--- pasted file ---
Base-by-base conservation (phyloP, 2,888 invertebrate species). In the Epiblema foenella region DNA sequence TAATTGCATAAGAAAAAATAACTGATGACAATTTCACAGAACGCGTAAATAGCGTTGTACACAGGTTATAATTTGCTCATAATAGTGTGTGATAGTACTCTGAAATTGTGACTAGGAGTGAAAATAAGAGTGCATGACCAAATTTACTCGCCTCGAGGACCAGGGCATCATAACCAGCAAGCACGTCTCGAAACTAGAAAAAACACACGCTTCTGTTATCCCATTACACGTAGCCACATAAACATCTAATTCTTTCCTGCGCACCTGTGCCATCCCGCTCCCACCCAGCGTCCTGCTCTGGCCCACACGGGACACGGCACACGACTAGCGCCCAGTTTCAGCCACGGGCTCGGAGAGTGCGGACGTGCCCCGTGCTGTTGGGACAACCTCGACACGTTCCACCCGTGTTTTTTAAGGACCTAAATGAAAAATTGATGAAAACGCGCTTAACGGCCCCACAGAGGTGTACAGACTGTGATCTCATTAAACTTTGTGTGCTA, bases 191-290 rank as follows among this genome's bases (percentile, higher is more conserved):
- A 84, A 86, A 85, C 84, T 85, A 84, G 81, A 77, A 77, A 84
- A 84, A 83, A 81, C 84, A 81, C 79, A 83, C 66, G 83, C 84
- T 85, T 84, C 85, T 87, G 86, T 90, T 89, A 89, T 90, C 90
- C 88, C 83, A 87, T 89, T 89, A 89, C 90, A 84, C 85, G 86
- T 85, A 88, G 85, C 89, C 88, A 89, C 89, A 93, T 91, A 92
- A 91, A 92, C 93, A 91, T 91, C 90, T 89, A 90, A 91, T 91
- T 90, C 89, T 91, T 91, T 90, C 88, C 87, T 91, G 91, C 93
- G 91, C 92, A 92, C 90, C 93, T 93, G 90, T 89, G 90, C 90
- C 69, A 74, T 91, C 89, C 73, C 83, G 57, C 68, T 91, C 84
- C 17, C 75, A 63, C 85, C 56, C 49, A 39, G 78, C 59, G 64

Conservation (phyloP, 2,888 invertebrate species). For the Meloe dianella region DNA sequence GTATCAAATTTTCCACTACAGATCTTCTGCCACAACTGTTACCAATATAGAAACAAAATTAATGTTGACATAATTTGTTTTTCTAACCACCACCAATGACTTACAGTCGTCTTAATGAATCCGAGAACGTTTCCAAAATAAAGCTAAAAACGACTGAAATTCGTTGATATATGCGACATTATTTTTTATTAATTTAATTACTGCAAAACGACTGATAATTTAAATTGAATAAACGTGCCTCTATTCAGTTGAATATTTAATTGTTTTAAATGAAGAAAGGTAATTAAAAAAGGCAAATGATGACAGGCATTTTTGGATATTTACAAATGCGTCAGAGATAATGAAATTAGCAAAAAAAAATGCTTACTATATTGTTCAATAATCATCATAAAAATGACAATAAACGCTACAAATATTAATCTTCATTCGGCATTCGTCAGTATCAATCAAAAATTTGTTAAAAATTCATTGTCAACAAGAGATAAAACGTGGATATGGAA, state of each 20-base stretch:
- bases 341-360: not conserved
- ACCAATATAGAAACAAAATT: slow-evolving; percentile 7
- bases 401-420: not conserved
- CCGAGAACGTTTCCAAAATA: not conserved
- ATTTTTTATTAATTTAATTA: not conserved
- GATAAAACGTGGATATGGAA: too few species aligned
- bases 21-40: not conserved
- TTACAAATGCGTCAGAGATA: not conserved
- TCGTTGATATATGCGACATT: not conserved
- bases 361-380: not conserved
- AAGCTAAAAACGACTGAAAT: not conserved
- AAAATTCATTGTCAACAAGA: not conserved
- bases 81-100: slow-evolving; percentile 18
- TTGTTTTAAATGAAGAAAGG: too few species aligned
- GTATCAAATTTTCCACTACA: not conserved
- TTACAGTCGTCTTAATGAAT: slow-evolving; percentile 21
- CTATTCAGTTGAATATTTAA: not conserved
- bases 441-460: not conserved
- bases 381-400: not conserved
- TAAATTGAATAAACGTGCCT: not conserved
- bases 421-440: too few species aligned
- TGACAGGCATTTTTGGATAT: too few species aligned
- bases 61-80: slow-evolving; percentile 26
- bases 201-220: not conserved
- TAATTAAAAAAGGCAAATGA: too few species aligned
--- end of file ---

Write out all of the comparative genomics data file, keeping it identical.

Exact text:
Base-by-base conservation (phyloP, 2,888 invertebrate species). In the Epiblema foenella region DNA sequence TAATTGCATAAGAAAAAATAACTGATGACAATTTCACAGAACGCGTAAATAGCGTTGTACACAGGTTATAATTTGCTCATAATAGTGTGTGATAGTACTCTGAAATTGTGACTAGGAGTGAAAATAAGAGTGCATGACCAAATTTACTCGCCTCGAGGACCAGGGCATCATAACCAGCAAGCACGTCTCGAAACTAGAAAAAACACACGCTTCTGTTATCCCATTACACGTAGCCACATAAACATCTAATTCTTTCCTGCGCACCTGTGCCATCCCGCTCCCACCCAGCGTCCTGCTCTGGCCCACACGGGACACGGCACACGACTAGCGCCCAGTTTCAGCCACGGGCTCGGAGAGTGCGGACGTGCCCCGTGCTGTTGGGACAACCTCGACACGTTCCACCCGTGTTTTTTAAGGACCTAAATGAAAAATTGATGAAAACGCGCTTAACGGCCCCACAGAGGTGTACAGACTGTGATCTCATTAAACTTTGTGTGCTA, bases 191-290 rank as follows among this genome's bases (percentile, higher is more conserved):
- A 84, A 86, A 85, C 84, T 85, A 84, G 81, A 77, A 77, A 84
- A 84, A 83, A 81, C 84, A 81, C 79, A 83, C 66, G 83, C 84
- T 85, T 84, C 85, T 87, G 86, T 90, T 89, A 89, T 90, C 90
- C 88, C 83, A 87, T 89, T 89, A 89, C 90, A 84, C 85, G 86
- T 85, A 88, G 85, C 89, C 88, A 89, C 89, A 93, T 91, A 92
- A 91, A 92, C 93, A 91, T 91, C 90, T 89, A 90, A 91, T 91
- T 90, C 89, T 91, T 91, T 90, C 88, C 87, T 91, G 91, C 93
- G 91, C 92, A 92, C 90, C 93, T 93, G 90, T 89, G 90, C 90
- C 69, A 74, T 91, C 89, C 73, C 83, G 57, C 68, T 91, C 84
- C 17, C 75, A 63, C 85, C 56, C 49, A 39, G 78, C 59, G 64

Conservation (phyloP, 2,888 invertebrate species). For the Meloe dianella region DNA sequence GTATCAAATTTTCCACTACAGATCTTCTGCCACAACTGTTACCAATATAGAAACAAAATTAATGTTGACATAATTTGTTTTTCTAACCACCACCAATGACTTACAGTCGTCTTAATGAATCCGAGAACGTTTCCAAAATAAAGCTAAAAACGACTGAAATTCGTTGATATATGCGACATTATTTTTTATTAATTTAATTACTGCAAAACGACTGATAATTTAAATTGAATAAACGTGCCTCTATTCAGTTGAATATTTAATTGTTTTAAATGAAGAAAGGTAATTAAAAAAGGCAAATGATGACAGGCATTTTTGGATATTTACAAATGCGTCAGAGATAATGAAATTAGCAAAAAAAAATGCTTACTATATTGTTCAATAATCATCATAAAAATGACAATAAACGCTACAAATATTAATCTTCATTCGGCATTCGTCAGTATCAATCAAAAATTTGTTAAAAATTCATTGTCAACAAGAGATAAAACGTGGATATGGAA, state of each 20-base stretch:
- bases 341-360: not conserved
- ACCAATATAGAAACAAAATT: slow-evolving; percentile 7
- bases 401-420: not conserved
- CCGAGAACGTTTCCAAAATA: not conserved
- ATTTTTTATTAATTTAATTA: not conserved
- GATAAAACGTGGATATGGAA: too few species aligned
- bases 21-40: not conserved
- TTACAAATGCGTCAGAGATA: not conserved
- TCGTTGATATATGCGACATT: not conserved
- bases 361-380: not conserved
- AAGCTAAAAACGACTGAAAT: not conserved
- AAAATTCATTGTCAACAAGA: not conserved
- bases 81-100: slow-evolving; percentile 18
- TTGTTTTAAATGAAGAAAGG: too few species aligned
- GTATCAAATTTTCCACTACA: not conserved
- TTACAGTCGTCTTAATGAAT: slow-evolving; percentile 21
- CTATTCAGTTGAATATTTAA: not conserved
- bases 441-460: not conserved
- bases 381-400: not conserved
- TAAATTGAATAAACGTGCCT: not conserved
- bases 421-440: too few species aligned
- TGACAGGCATTTTTGGATAT: too few species aligned
- bases 61-80: slow-evolving; percentile 26
- bases 201-220: not conserved
- TAATTAAAAAAGGCAAATGA: too few species aligned